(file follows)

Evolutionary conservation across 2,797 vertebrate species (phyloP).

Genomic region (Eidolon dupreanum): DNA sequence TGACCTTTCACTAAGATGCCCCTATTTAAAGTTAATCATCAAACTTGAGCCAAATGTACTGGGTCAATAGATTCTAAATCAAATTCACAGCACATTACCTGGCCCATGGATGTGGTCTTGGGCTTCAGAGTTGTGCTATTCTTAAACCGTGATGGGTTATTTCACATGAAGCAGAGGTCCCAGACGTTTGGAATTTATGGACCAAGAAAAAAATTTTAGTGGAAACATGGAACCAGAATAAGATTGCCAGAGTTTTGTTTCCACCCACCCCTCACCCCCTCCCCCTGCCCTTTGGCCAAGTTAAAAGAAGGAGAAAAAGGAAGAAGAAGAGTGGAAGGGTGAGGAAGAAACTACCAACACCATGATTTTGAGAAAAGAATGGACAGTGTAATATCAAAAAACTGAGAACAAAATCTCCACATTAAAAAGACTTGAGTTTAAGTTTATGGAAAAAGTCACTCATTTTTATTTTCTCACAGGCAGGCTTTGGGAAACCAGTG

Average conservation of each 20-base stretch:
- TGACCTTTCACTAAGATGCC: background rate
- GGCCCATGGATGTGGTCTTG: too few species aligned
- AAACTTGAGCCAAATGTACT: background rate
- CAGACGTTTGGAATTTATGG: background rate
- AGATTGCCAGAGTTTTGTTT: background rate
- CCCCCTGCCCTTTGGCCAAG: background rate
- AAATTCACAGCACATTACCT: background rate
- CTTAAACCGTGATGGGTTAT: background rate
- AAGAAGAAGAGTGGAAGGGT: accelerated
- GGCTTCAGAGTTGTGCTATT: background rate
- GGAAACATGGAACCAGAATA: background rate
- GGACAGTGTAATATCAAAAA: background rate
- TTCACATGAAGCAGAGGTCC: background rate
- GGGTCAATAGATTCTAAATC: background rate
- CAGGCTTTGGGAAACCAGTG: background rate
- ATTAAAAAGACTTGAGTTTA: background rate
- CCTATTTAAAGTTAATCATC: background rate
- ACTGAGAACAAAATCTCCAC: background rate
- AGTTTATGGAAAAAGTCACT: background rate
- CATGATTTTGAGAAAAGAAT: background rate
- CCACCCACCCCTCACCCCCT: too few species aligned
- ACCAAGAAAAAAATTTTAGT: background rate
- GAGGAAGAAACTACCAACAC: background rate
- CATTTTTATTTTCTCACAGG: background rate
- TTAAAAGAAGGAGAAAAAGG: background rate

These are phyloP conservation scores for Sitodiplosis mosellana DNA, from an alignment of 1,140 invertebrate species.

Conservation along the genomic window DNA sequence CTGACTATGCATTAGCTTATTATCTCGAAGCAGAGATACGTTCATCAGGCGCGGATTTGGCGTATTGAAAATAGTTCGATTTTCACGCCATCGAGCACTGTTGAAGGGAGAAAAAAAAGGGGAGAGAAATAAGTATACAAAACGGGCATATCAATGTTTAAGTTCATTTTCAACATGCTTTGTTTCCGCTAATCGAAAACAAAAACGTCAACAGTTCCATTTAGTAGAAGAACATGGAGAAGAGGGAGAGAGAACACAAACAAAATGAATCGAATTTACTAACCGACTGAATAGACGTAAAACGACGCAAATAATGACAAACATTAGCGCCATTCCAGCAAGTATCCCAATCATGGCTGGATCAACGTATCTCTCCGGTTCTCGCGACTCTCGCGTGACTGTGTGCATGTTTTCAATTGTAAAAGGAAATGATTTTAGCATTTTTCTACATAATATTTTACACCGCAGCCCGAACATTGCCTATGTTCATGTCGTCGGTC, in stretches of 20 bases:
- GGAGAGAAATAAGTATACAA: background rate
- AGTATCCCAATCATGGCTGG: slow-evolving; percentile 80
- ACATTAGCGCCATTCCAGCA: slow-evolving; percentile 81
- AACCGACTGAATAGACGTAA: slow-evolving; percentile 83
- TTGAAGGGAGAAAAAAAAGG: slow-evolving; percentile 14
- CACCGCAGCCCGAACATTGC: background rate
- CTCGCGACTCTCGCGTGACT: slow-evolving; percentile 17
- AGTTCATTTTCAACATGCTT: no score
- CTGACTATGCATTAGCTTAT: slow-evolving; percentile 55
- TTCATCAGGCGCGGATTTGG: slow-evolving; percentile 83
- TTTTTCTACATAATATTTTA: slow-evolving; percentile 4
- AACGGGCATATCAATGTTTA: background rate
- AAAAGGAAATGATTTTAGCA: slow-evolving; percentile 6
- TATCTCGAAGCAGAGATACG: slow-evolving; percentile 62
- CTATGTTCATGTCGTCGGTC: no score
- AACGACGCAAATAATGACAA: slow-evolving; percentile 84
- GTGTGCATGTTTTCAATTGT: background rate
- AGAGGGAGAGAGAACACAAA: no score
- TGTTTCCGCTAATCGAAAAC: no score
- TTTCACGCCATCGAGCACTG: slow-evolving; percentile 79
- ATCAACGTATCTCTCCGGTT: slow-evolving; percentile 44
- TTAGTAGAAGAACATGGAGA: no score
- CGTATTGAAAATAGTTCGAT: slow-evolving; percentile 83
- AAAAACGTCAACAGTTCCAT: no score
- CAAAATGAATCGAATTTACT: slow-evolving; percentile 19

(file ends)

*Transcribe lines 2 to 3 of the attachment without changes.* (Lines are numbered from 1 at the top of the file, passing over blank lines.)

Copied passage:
Genomic region (Eidolon dupreanum): DNA sequence TGACCTTTCACTAAGATGCCCCTATTTAAAGTTAATCATCAAACTTGAGCCAAATGTACTGGGTCAATAGATTCTAAATCAAATTCACAGCACATTACCTGGCCCATGGATGTGGTCTTGGGCTTCAGAGTTGTGCTATTCTTAAACCGTGATGGGTTATTTCACATGAAGCAGAGGTCCCAGACGTTTGGAATTTATGGACCAAGAAAAAAATTTTAGTGGAAACATGGAACCAGAATAAGATTGCCAGAGTTTTGTTTCCACCCACCCCTCACCCCCTCCCCCTGCCCTTTGGCCAAGTTAAAAGAAGGAGAAAAAGGAAGAAGAAGAGTGGAAGGGTGAGGAAGAAACTACCAACACCATGATTTTGAGAAAAGAATGGACAGTGTAATATCAAAAAACTGAGAACAAAATCTCCACATTAAAAAGACTTGAGTTTAAGTTTATGGAAAAAGTCACTCATTTTTATTTTCTCACAGGCAGGCTTTGGGAAACCAGTG

Average conservation of each 20-base stretch: